Have you ever gotten emotional while texting? Was the emotion anger? Did that emotion cause you to do something you regretted later? To paraphrase an old meme, there’s a ‘bot for that. Specifically, engineers have developed a “handheld social robot” which they describe as a “mediator in text messaging between humans.” Does it work before the angry owner throws it against the wall?
“I’m sorry, I am late. The appointment slipped my mind. Can you wait another hour?”
How does that make you feel? That’s one of the questions researchers at Japan’s University of Tsukuba used to test OMOY -- a handheld social robot developed to act as a buffer between an incoming text and the emotional response of the recipient. As he explains in the journal Frontiers in Robotics and AI, co-author and engineering professor Fumihide Tanaka says a text message has only written words to convey meaning – no facial expressions, vocal intonations, personal explanations or other means of controlling the emotional response of the receiver. Thus, what appears to be an upsetting message generates and upsetting or angry response that may be uncalled for.
“(OMOY is) equipped with a movable weight actuated by mechanical components inside its body. By shifting the internal weight, the robot could express simulated emotions.”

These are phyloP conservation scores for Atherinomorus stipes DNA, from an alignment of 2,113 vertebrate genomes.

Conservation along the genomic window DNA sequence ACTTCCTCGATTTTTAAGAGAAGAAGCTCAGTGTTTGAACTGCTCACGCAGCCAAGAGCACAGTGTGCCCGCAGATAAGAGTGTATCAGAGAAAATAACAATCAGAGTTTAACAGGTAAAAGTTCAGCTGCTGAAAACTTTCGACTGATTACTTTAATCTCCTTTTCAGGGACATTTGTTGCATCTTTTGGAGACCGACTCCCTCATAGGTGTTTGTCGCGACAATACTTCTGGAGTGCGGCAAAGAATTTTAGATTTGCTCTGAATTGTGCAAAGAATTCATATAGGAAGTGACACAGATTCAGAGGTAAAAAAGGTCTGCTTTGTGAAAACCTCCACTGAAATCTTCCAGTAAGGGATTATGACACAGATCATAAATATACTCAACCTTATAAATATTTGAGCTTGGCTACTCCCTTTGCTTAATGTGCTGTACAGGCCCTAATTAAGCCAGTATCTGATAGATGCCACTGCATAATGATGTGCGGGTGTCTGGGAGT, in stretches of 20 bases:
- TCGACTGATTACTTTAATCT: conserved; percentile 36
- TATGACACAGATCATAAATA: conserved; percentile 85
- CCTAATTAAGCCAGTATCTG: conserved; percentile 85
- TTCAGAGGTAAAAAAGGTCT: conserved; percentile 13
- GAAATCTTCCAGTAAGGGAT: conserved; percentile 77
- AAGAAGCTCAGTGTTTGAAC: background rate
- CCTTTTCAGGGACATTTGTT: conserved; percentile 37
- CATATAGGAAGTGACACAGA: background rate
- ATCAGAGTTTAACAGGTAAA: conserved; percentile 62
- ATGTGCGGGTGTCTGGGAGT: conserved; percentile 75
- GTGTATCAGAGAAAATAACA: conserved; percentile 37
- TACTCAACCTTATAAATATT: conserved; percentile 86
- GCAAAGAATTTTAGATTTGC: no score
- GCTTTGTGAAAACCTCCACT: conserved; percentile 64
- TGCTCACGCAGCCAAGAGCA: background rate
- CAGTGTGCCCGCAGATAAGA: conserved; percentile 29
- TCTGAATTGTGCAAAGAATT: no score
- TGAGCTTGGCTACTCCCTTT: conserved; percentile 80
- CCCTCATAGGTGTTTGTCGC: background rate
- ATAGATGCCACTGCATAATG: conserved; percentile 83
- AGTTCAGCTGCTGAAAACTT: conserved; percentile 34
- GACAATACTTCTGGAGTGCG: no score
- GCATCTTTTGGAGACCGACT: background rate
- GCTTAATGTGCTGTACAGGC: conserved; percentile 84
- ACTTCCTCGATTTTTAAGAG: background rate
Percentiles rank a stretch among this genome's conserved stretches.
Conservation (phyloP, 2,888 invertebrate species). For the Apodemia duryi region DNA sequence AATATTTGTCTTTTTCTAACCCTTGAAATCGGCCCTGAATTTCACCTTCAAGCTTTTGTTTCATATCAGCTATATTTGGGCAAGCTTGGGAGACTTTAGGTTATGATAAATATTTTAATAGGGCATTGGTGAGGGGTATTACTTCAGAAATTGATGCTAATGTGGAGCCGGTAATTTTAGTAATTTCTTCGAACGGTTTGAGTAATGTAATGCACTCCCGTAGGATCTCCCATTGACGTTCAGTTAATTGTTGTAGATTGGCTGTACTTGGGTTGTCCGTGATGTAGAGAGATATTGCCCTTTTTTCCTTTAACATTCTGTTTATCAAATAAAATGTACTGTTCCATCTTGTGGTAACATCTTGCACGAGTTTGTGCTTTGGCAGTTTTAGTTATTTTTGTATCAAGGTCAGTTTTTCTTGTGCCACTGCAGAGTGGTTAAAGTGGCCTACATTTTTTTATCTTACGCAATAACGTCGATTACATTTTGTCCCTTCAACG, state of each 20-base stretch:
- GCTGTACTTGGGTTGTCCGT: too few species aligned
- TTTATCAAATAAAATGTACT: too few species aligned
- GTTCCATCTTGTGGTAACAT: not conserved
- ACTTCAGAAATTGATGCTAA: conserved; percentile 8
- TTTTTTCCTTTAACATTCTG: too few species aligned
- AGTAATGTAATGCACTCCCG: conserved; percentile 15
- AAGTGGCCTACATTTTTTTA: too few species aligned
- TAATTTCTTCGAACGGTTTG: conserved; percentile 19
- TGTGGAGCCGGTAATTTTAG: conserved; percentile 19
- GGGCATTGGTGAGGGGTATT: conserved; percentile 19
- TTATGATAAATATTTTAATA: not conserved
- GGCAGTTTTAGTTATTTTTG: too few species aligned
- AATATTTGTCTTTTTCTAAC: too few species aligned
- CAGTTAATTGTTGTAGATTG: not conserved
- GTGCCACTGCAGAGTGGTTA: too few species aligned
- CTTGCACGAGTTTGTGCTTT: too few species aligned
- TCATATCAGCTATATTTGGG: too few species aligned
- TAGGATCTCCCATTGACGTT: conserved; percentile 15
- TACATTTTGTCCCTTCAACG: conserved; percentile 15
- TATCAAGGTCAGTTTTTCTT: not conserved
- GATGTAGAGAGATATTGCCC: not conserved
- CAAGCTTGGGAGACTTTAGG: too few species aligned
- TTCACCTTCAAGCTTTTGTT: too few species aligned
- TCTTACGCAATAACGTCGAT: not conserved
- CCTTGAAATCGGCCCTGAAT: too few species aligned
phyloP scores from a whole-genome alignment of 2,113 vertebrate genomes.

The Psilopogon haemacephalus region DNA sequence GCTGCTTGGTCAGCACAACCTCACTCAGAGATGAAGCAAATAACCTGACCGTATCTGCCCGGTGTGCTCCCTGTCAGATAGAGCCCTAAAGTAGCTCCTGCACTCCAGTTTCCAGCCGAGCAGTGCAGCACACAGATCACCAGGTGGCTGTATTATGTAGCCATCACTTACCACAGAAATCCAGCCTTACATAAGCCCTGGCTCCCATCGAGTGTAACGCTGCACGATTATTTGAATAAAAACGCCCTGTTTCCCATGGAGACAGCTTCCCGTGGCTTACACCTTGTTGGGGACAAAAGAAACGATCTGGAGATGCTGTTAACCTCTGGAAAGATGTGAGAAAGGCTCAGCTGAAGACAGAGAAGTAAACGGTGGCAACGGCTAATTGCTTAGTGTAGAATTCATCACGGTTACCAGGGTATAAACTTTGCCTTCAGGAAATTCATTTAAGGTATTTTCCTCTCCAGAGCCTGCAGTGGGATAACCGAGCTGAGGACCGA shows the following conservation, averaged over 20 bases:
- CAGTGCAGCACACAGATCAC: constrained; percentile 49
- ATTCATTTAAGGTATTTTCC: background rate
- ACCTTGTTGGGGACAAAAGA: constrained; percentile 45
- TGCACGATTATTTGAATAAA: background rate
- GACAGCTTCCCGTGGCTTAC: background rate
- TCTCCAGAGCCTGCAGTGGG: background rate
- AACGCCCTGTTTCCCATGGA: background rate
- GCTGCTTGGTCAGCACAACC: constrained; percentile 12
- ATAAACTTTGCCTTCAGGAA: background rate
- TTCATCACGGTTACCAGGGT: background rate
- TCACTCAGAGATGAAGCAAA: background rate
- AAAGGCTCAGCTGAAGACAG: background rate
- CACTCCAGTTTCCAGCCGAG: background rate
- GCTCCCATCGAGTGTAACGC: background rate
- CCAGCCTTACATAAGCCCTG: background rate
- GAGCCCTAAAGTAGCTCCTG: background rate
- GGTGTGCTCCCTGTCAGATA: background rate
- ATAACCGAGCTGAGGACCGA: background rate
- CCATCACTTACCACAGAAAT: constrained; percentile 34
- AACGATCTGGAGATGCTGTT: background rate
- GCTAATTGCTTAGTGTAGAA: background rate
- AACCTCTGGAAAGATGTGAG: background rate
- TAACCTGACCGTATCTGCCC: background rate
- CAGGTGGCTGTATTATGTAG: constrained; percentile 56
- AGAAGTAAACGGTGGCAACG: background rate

Enter OMOY, the text message mediator. Instead of the recipient reading the text, OMOY reads it aloud and the recipient listens to the message. OMOY’s software then interprets the text message and gives a verbal opinion, a recommendation to stay calm, an expression of sympathy or some other response to control the recipient’s emotions. At the same time, the handheld robot makes physical movements which are designed to reinforce the calming response.
“The weight shift pattern used in this study makes the user feel strong intention of the robot.”
Ninety-four participants (51 males; 43 female) were recruited at the University of Tsukuba. Their level of anger caused by a text message was measured using ten questions with and without the OMOY mediator. The study found that with just the response and the movement of the weight shifts, most users perceived the ‘intention’ of the robot was to help them calm down and they did. This was done with a very simple robot – OMOY has no arms or legs or moveable face to make body gestures or facial expressions. Based on that, the study suggests the robot could be replaced in future tests with other handheld gadgets such as stuffed animals and cushions equipped with the movement mechanism.
Can a simple handheld robot facilitate anger management during texting? Take a deep breath before responding.